I shot a wedding a couple of weeks ago and told the couple beforehand that it may take 4-5 weeks to edit the images and maybe even a little longer if I have a busy wedding season. It has been 5 weeks now and I got a very rude email from the bride this morning. She said they don't want to wait any longer since they have paid good money and I should stop putting off their wedding. I replied nicely that this was not the case and reminded them that it has been a busy season and that I'm sorry it has taken so long. And I assured them that I will do my best to finish them as soon as possible. Now she's not replying. Still, I'm very sad that she got so rude. And of course I worry that I will get no or a bad recommendation. Maybe I should mention that I did send them a couple of images for their thank you notes 2 weeks ago, so it's not like they haven't seen anything.
Can you give me some advice?
As Soon As Possible
I got waves of nausea reading this email. But that's how I roll. Nauseous. Whenever I become nervous or overwhelmed, my first inclination is to throw up, which I think is way tacky, and terrible if wearing cute shoes. Anyway, I'm sorry you're sad...enduring a person's rudeness isn't any fun. I'm sure you're feeling bad enough and her lack of response is unsettling. However (and you knew the however was coming!), I can't say I disagree with the bride.
The key in most business interactions is to manage expectations. It sounds so simple, but it's often overlooked. If you told the bride it was going to take five weeks for her to see her images (even if you added a caveat about needing more time during busy season), the only thing she heard was five weeks. Seriously. We're talking about a bride who's insanely excited to see her wedding images and if you didn't meet the stated deadline, it's easy to understand her frustration.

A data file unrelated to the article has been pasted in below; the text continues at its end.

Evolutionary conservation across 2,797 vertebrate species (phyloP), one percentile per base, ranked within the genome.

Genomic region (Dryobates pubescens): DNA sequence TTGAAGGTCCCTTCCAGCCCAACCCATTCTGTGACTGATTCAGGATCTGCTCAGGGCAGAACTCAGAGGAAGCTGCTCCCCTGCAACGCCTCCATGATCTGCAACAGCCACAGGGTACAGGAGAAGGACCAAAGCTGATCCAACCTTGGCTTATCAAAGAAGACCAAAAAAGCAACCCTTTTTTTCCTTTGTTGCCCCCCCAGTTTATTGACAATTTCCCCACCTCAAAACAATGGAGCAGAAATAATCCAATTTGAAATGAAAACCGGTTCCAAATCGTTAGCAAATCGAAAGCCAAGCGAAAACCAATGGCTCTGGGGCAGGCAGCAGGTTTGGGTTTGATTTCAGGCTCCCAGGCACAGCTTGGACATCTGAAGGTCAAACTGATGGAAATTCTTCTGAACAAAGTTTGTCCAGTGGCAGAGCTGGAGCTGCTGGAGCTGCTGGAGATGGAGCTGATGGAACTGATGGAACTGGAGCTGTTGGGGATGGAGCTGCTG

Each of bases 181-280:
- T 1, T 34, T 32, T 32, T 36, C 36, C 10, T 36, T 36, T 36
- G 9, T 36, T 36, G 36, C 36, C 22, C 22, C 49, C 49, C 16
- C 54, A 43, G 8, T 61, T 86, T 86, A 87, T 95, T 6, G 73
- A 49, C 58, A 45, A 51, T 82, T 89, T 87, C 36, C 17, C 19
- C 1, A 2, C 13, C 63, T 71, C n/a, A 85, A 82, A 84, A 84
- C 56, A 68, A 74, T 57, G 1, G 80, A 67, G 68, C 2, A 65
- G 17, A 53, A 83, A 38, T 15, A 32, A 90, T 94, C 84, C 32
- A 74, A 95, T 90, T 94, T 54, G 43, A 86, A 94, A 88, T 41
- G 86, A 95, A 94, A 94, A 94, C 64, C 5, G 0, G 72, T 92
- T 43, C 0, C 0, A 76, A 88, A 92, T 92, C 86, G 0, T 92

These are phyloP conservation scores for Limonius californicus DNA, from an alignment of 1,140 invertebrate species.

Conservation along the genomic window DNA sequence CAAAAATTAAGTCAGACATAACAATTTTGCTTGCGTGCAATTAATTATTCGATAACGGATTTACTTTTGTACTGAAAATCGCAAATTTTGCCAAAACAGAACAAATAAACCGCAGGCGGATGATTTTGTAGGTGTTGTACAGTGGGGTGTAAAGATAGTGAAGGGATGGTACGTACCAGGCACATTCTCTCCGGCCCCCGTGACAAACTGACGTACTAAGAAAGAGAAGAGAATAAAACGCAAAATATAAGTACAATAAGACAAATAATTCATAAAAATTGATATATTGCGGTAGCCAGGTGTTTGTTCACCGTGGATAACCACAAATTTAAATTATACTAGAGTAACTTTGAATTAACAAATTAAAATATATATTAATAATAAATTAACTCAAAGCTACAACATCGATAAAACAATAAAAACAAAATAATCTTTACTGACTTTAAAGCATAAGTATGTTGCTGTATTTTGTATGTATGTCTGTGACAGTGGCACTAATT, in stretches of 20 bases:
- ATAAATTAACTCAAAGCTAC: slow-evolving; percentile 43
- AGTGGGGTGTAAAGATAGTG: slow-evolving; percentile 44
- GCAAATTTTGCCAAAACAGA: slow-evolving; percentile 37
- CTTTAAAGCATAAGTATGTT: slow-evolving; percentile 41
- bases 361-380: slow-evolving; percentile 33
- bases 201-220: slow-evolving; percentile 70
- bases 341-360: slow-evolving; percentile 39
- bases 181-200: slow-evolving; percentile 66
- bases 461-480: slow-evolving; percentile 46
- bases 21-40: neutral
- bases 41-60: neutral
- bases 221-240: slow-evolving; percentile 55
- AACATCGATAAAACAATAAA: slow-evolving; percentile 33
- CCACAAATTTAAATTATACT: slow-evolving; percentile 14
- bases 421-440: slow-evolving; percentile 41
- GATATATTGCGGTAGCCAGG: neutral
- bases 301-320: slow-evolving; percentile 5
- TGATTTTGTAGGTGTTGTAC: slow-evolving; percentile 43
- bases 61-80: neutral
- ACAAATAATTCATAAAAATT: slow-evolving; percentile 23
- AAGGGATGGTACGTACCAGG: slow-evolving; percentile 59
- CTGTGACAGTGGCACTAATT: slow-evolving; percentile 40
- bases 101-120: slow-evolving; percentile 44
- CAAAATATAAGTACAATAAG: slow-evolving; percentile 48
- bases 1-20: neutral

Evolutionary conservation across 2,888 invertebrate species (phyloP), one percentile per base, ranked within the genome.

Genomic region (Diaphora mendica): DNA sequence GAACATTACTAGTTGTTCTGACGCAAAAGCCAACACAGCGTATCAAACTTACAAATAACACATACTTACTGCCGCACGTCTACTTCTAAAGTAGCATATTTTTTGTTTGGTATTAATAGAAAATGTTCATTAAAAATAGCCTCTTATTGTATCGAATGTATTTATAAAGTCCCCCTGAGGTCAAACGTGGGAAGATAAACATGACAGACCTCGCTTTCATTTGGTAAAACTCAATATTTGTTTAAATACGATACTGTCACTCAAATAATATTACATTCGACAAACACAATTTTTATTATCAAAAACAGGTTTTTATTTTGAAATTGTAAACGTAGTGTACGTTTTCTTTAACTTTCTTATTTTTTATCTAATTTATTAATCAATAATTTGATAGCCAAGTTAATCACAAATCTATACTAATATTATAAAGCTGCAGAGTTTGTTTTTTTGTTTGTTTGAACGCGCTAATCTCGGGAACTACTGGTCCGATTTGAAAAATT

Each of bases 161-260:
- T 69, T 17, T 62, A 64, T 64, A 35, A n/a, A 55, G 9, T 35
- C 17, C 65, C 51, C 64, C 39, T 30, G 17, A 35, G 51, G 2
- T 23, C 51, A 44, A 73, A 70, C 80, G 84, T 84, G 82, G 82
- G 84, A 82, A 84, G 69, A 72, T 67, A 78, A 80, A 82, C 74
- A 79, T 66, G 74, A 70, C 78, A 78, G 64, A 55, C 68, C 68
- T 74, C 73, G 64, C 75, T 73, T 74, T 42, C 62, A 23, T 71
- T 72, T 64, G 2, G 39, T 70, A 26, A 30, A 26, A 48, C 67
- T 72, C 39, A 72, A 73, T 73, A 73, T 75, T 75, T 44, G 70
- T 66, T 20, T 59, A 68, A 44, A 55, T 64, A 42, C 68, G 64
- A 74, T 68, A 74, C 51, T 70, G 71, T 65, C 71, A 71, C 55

What you're saying is you're busy, but what she's feeling is overlooked. You even stated she asked you to "stop putting off the wedding" which leads me to think she has reasons to think she was placed on the back-burner (even if that's not the case).
If in the future you suspect you'll need more than 4-5 weeks to process wedding images, always buffer the timeline so you can under promise and over deliver. For instance, next time tell a bride you'll need 6-8 weeks to process the images, then deliver them earlier than she expected for optimal results. In business, there's no such thing as trying...you either did or you didn't. Sure, you might've been trying really hard to get the photos completed in five weeks, but at the end of the day, the bride is still a dissatisfied customer who won't likely recommend your services. And that's the last thing anyone wants.
Wow. Am I Debbie Downer today or what?! Let's chat about how you can remedy this situation (even if you don't feel at fault...remember, the customer is always right):
1. Do everything you can to finish the wedding edit and get the photos to the bride...we're talking about a code red rush now...haul booty and get it done! The longer she waits, the more upset she'll become.
2. Offer her a small album or a canvas print as a way to make amends. You'd be surprised just how far a gift can go to smooth things over.
3. Send a hand-written note expressing how much you appreciate the bride as a client.
4. If you're in busy season, this isn't likely the only wedding you're stretching the 5-week processing time. In light of this, I'd strongly caution you to take active strides to ensure this doesn't happen again with other recent clients. If this becomes a pattern, your business may suffer serious repercussions. If you're behind in editing, buried in work, or simply need to take a break, I strongly suggest you outsource your wedding processing to a professional company that'll take great care of you. I'm particularly fond of Photographer's Edit as their customer care and 7-day turnaround is stellar. If you'd like to try them out, feel free to use the jstar2012 code at check out for a 20% discount.
I wish you only the best as you work at keeping your clients happy and managing their expectations. When this happens, recommendations will pour in because people feel like you kept them a top priority.